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They All Say “Find Your Passion”—But How On Earth Do You Do That?

We are all searching for the job that makes us feel truly alive. The professional task that has meaning, and elicits continued gratification, and invigorates us—rather than stressing us out. Work that is a joy, and not a burden.

We know it’s out there–so why can’t we find it? Why would the job activity that brings us the most pleasure be such a mystery to us?

You Haven’t Failed the Tests—The Tests Have Failed You

Here are the most-often-tried ways to find your passion:

—you make a list of your hobbies, and try to find employment in a field somehow related to your personal interests;
—you take an inventory of your skill set, and try to match them with a relevant profession; or
—you pay for a personality test, and be told where you’d be most effective.

If you’re searching for your dream job, chances are you’ve tried at least one of these tests.

The problem is, those are “inward-looking” tools, and they often lead to a lot of dead ends. Simply knowing your interests may not be enough to discover the job that is going to make every day a effortless joy. And, truly—most of us are very complex people, who don’t fit into a simply personality test.

So instead of looking inward, look outward! Look at the tasks that humans have done for millions of years—the tasks which are innately human and satisfying, and then explore each until job until you find the activity that makes you feel most alive.

Your Homework

The following tasks are common to every culture on the planet. They are instinctive and natural, and deeply ingrained into us as people, and each one is coupled with an actionable item to discover whether the task lights you up.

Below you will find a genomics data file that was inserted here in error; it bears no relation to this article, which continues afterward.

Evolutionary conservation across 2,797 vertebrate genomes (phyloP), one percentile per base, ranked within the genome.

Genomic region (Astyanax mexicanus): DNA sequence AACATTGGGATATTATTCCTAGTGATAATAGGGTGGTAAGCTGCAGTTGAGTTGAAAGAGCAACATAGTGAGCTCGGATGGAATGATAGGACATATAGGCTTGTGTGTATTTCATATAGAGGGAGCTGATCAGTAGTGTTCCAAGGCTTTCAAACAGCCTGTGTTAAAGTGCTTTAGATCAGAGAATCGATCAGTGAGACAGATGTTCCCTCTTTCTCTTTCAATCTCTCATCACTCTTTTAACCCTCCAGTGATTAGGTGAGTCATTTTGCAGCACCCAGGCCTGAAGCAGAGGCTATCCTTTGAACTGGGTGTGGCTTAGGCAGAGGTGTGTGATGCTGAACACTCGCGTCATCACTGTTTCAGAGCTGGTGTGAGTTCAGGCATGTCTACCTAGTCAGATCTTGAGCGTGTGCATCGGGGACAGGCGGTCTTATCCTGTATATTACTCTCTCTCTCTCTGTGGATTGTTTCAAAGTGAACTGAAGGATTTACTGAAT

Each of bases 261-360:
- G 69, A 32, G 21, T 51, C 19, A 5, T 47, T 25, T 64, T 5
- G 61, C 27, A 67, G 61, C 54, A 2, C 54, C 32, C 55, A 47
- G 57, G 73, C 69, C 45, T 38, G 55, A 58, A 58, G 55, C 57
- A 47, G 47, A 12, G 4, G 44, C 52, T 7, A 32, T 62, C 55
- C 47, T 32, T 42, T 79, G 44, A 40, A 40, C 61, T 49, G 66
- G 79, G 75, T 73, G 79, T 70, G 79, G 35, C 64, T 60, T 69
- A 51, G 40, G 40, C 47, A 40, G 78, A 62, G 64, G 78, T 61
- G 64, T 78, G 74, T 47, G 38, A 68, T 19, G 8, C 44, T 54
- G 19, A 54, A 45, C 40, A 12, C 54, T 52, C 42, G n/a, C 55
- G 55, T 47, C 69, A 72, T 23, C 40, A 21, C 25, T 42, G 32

Creation. Have you ever designed a new product, idea, or process, and been completely absorbed in the task? Give yourself one week to find an area of interest and create something totally original and totally new. Were you enthralled with the creative process? Take note—you may be a maker!

Teaching. Perhaps the most “inherently human” activity of all. Everybody has something they can teach, so contact a local YMCA or library and see if you can instruct a class. Does relaying your knowledge to a group of eager learners bring you contentment? You may shape the leaders of tomorrow!

Leadership. Motivating others to reach a common goal can be deeply satisfying. Volunteer at a church or local hospital, and lead an activity. Do you find yourself invigorated by the tasks required to shepherd a group toward a desired end? You may be the guide a company needs!

Helping Others. Volunteer at a soup kitchen, offer support at a local mental health clinic, or call your local Salvation Army chapter and enlist your services. Does knowing that your effort has helped others make you feel good at the end of the day? If so, find a career helping others—immediately! We need more people like you!

Selling. Some people LOVE to convince others of their point of view—and those people make excellent sales people. Find something in your house you’re done using, and try to sell it to a spouse or friend or neighbor. Does the challenge of persuading them motivate you? Does the idea of building a relationship for mutual gain excite you? If so, you may have a financially rewarding career ahead!

Entrepreneurship. The easiest way to test your entrepreneurial spirit is to try and sell something online. Find a product you’d like to promote, visit WordPress.com and make a site, and try to get people to visit your page and make a purchase. Do you find yourself imagining creative ways to get people to visit your site and start buying? You might just have a new business on your hands!

Go Get ‘Em

Every single job in the world falls into one of the categories above, so try each until you find the activity that resonates with you. Think about the satisfaction that your search will bring you: your task is to find what activity makes you feel most alive!

Are you ready to find your passion?

Matthew Morris is a therapist and career coach in Brooklyn, NY, and he also runs the Barber Career Agency, a site that helps entrepreneurs pick a barber school and start their careers. He is passionate about helping people find their work!

Photo credit: ericmcgregor via photopin cc